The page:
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Is it Safe to Visit Kruger National Park?

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Is it Safe to Visit Kruger National Park?

 

A safari tour of Kruger Park is safe as long as you abide by the rules and regulations of the national park. They’re put in place not only for your safety but to protect the Park’s incredible natural resources. Remember, you are in a wilderness area with wild animals and reptiles.

To stay safe in Kruger Park is just a case of using common sense and being careful to stay out of harm’s way. Most things that end badly in Kruger Park is the result of irresponsible behaviour by visitors.

View all Kruger Park Safaris here.

Tourism is the lifeblood of Kruger Park and the safety of visitors is a priority for both SANParks and Kruger tour operators. Even though national parks in South Africa are the property of the government, much of their funding comes from tourism. In many cases, bad news you read about in the newspapers about dangerous or tragic incidences in Kruger Park are caused by people being negligent or irresponsible.

Kruger Park has rules and regulations in place to keep you safe but it’s your responsibility to follow them and behave appropriately.

 

Rules and regulations of Kruger Park

 

Fines are imposed for visitors who break the rules and in some cases, people have been banned from Kruger Park for bad behavior. This includes speeding in Kruger Park and injuring or killing a wild animal.

For more information on the Rules and Regulations of national parks in South Africa, consult the official website for SANParks.

You’ll find the SANParks Code of Conduct and an audio version of the Kruger rules and regulations in the Question & Answer section under Kruger Park.

 

Safe places to stay in Kruger Park

 

The main rest camps in Kruger Park are safe because they are fenced and patrolled by Park guards. Back in the camp after a lovely morning or afternoon game drive, there’s lots of space for children to play in safely and for leisurely walks birdwatching or game viewing.

The fences around the main rest camps are electrified which keeps out big cats with big teeth. The gates stay open during the day so you’ll find small antelope like impala and bushbuck will wonder in to graze on the greener camp grass.

Adventure travelers with a yearning to escape to remote areas of Kruger Park favor the bush camps and tented camps that are far off the beaten track and devoid of safari tourists. These camps are not fenced which makes them fantastic for a more authentic safari experience but not ideal for families with young children.

 

7 safety tips for Kruger Park rest camps

 

  1. Baboons and monkeys are probably the biggest nuisance on a self-catering holiday in Kruger. Their quirky antics are fun to watch but leave them alone and never feed them. Baboons in particular, will give you a nasty bite. On the rare chance you are bitten by a baboon or monkey, you need to seek immediate medical assistance because of the risk of contracting the B virus.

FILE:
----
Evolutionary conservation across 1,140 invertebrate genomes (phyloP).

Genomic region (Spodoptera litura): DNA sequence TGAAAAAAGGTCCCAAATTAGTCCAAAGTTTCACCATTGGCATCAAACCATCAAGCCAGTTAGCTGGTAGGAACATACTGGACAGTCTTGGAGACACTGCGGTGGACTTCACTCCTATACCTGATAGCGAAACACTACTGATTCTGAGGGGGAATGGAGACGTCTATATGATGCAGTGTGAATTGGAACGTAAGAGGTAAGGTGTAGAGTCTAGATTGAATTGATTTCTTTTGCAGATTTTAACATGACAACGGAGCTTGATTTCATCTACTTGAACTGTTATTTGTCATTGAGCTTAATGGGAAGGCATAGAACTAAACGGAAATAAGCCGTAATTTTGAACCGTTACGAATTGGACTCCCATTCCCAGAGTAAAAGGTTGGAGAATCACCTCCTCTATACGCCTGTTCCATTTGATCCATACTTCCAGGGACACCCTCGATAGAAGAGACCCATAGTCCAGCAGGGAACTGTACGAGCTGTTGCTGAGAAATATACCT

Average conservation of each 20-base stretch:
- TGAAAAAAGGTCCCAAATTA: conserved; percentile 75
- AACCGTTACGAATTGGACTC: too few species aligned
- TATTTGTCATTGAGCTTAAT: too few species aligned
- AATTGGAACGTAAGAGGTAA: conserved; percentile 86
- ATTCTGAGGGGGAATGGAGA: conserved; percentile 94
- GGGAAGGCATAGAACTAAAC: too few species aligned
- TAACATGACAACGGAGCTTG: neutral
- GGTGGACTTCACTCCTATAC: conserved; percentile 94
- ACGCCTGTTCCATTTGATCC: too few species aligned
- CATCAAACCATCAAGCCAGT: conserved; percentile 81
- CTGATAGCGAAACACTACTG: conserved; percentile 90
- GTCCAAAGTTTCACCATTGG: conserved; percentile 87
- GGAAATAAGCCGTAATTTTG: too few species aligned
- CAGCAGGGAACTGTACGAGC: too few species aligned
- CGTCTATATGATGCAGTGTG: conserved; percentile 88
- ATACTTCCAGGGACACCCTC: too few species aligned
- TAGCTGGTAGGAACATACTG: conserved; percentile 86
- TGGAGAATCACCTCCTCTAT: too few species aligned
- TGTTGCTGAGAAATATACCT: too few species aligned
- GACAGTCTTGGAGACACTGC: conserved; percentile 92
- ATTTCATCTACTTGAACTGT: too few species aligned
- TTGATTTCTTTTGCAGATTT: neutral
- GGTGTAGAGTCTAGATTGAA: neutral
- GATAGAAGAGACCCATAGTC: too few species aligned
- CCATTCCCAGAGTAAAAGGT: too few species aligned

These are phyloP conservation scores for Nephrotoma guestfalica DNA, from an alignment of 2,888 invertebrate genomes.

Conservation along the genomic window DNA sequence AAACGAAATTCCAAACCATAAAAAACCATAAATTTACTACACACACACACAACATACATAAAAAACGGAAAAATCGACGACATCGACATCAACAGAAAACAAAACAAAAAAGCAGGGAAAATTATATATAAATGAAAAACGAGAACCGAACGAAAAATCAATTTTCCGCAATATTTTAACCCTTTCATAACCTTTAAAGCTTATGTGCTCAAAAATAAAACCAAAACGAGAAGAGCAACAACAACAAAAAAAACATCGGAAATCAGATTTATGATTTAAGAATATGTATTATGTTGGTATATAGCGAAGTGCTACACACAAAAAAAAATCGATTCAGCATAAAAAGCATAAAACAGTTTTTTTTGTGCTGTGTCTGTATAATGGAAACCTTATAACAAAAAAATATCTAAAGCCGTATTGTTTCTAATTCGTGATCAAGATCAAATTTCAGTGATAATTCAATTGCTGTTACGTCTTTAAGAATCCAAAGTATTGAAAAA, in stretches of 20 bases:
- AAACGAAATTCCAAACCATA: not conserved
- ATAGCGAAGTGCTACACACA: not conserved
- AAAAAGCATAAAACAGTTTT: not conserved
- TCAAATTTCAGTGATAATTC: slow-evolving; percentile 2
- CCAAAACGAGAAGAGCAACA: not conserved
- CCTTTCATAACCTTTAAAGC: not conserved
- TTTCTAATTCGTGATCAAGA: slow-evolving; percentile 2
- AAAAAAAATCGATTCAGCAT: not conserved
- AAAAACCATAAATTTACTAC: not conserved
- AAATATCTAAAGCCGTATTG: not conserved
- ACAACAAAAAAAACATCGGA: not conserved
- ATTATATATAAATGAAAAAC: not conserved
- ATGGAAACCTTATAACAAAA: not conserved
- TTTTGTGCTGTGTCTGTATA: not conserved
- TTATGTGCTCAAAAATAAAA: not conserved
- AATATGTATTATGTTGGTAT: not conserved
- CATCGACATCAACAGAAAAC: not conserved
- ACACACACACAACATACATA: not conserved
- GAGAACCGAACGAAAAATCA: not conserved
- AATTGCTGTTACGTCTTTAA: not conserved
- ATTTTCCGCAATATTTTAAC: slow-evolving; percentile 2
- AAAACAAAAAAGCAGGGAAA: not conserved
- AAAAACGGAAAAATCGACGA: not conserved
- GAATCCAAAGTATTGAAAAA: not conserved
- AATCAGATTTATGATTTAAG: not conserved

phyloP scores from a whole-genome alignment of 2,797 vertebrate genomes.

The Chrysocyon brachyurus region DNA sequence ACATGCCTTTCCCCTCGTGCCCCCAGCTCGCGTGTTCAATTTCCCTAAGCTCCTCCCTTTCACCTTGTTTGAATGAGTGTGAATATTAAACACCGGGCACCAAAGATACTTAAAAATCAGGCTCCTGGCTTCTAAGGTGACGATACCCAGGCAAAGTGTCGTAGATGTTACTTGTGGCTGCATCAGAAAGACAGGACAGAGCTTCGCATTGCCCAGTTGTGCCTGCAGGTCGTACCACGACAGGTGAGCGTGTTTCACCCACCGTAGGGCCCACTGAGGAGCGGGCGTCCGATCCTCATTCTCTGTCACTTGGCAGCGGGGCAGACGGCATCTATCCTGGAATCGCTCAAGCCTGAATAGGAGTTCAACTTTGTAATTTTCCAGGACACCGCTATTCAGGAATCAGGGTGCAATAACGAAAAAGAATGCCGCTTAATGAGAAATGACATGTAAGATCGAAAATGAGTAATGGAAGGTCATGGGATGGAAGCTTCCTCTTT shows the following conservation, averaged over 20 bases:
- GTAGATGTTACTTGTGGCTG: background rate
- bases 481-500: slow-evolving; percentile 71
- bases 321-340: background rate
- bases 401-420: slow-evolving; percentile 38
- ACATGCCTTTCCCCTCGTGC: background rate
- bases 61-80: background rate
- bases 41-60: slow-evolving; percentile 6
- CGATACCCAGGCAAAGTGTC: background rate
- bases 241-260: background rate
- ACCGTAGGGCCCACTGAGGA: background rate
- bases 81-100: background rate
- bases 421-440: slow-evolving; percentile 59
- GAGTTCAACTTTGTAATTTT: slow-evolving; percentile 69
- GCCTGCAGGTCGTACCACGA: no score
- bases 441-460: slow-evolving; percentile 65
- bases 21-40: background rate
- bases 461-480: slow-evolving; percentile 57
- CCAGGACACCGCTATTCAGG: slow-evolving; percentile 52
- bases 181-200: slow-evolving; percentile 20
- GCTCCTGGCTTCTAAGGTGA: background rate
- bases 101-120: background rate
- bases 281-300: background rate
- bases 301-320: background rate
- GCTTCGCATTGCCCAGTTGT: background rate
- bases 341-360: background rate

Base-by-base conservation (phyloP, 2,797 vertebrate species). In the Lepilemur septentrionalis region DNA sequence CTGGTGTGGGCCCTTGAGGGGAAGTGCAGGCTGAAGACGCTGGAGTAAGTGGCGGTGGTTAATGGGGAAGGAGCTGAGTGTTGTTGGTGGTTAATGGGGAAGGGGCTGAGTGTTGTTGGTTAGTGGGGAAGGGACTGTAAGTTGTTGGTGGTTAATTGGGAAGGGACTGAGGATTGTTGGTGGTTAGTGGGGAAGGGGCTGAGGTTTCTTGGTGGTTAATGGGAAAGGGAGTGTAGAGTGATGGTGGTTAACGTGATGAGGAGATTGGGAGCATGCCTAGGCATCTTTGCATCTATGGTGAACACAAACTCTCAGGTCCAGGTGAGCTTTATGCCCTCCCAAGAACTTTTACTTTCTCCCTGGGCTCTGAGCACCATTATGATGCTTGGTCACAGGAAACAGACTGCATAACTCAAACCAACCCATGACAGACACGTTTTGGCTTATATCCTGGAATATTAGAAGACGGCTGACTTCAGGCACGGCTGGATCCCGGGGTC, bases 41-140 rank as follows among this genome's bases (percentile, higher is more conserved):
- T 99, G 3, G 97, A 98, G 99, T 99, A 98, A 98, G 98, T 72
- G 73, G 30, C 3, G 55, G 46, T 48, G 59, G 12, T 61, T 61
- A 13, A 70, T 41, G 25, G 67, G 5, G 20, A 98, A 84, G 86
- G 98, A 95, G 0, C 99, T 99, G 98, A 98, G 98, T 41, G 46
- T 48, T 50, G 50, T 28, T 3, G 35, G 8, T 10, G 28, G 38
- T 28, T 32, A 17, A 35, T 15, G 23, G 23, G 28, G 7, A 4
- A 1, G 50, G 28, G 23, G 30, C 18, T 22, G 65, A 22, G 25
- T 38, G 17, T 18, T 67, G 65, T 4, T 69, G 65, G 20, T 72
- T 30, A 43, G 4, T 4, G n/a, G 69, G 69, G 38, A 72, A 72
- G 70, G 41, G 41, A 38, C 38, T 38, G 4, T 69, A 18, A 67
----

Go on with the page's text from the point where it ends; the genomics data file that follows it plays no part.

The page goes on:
If you’re camping or staying in a self-catering accommodation in Kruger, don’t leave food or drinks out on the patio tables because the monkeys will grab whatever yummy things they see. Lock your bungalow door and close the windows before you leave your unit. Monkeys are known to steal clothes and hats from the patios so put things out of sight in your bungalow when you can.

  1. Hyenas are attracted by the smell of cooked meat from the barbeques in the rest camps and often come up close to the fences after dark to see what they can scavenge. Never feed them and keep your distance from the fence.
  1. Wear sneakers or sandals – or what South Africans call slip-slops – when walking around the rest camps. Many of the lovely trees in the rest camps drop sharp thorns which are very sore to stand on and may become infected if not treated properly.
  1. Look down when you’re walking on the paths or across the grass for snakes. It’s rare that visitors encounter highly-venomous snakes in the rest camps because they tend to shy away from the noise but something like a coiled python sunning its self on a sandy patch is dangerous because they’re well camouflaged and difficult to see.
  1. Only light fires in the designated braai (BBQ) areas in the rest camps. The accommodation in Kruger Park is geared for self-catering holidays and each unit has its own outside barbeque facilities. There are also barbeque facilities in the designated day visitor sites in the main rest camps.

It’s a good idea to buy anti-burn lotion for a Kruger Park safari holiday. In South Africa, a popular brand is Burnshield. It’s the best lotion to use to treat burns if someone gets too close to the barbeque or pit fire.

  1. Keep an eye on young children at all times. Playing in front of your bungalow is safe but don’t let them wander off too far from sight. The rest camps have large swimming pools and not all of them are fenced. Make sure your children (and adults) know they must not feed, touch or chase the small animals and monkeys in the rest camps.